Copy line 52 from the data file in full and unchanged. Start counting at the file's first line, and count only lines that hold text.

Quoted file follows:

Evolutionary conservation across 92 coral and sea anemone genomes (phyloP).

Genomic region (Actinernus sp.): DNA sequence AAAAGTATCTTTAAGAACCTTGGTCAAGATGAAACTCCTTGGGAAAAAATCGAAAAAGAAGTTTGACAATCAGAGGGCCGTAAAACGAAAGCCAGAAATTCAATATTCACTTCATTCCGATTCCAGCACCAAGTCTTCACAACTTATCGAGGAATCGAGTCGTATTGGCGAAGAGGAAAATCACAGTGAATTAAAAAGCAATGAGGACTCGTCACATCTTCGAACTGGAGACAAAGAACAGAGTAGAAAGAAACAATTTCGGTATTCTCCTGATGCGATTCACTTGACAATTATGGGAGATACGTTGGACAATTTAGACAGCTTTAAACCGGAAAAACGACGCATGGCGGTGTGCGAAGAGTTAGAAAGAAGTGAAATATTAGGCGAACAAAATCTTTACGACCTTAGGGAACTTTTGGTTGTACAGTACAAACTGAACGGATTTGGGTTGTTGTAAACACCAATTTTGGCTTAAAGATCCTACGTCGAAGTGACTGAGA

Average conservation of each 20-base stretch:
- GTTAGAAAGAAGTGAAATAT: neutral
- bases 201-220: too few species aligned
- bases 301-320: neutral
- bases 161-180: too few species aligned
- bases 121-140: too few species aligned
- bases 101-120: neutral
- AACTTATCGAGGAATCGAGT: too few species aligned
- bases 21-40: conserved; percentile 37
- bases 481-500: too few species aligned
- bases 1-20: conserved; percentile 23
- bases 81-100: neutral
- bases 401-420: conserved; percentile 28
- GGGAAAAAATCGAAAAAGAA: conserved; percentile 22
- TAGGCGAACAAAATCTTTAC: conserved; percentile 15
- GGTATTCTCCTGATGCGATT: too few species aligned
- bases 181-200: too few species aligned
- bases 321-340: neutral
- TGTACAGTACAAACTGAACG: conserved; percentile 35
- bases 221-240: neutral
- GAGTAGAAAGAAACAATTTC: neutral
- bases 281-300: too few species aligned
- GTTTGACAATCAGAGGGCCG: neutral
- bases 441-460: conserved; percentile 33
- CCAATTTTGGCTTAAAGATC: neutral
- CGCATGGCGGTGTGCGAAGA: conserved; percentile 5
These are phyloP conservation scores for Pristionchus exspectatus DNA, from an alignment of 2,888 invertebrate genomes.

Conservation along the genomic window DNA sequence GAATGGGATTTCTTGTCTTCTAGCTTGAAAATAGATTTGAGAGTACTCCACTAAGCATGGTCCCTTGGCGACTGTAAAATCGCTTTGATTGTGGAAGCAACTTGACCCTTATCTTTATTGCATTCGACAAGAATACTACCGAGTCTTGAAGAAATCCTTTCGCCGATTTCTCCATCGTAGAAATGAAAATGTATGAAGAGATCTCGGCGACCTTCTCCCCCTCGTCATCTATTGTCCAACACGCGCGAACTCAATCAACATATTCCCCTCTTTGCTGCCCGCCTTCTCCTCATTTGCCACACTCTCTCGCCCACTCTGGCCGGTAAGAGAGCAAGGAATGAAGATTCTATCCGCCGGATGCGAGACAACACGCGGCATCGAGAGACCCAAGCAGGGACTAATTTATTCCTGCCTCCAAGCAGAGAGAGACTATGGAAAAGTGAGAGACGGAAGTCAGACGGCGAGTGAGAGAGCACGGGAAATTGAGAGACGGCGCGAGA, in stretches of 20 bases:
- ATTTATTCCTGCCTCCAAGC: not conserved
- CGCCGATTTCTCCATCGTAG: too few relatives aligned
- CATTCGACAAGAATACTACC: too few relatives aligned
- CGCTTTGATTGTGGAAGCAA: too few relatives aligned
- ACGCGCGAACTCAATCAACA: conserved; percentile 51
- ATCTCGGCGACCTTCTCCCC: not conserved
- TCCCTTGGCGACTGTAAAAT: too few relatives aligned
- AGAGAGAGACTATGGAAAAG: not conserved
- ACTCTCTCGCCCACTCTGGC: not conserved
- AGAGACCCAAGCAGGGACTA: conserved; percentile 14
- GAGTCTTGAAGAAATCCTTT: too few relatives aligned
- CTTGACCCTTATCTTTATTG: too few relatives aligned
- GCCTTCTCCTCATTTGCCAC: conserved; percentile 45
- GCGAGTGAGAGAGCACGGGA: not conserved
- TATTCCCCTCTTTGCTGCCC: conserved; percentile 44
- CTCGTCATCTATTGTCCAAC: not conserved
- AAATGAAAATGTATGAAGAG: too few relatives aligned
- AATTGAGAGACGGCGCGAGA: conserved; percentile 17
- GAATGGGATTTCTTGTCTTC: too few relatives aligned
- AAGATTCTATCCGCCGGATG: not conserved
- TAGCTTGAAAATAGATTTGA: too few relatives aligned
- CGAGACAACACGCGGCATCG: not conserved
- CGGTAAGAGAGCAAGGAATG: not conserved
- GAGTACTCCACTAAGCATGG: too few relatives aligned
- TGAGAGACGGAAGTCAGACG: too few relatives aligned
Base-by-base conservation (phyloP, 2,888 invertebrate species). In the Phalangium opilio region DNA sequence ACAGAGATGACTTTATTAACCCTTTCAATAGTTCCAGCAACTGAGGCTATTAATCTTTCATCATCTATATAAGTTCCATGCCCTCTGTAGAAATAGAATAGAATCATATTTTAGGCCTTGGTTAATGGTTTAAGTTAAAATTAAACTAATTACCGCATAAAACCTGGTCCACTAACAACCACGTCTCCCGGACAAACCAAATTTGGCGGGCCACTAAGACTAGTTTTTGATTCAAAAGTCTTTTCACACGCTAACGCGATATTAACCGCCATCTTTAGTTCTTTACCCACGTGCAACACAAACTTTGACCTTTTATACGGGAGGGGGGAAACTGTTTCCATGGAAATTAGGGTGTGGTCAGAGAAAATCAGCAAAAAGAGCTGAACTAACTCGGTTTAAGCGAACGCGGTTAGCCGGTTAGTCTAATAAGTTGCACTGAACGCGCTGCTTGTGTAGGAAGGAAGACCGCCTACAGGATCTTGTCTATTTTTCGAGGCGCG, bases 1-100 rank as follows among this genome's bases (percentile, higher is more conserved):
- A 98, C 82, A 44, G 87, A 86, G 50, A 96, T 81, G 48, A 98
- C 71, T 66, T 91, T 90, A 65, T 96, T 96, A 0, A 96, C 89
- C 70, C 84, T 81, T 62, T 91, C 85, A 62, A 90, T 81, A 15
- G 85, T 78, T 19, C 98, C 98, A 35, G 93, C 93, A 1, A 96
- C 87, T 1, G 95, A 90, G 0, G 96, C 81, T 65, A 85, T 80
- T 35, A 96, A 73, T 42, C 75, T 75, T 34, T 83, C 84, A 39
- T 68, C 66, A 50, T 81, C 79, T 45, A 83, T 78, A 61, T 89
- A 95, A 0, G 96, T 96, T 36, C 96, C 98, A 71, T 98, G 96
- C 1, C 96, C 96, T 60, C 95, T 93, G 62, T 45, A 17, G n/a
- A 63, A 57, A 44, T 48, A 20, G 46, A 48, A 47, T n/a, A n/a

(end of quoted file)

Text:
- CGAGACAACACGCGGCATCG: not conserved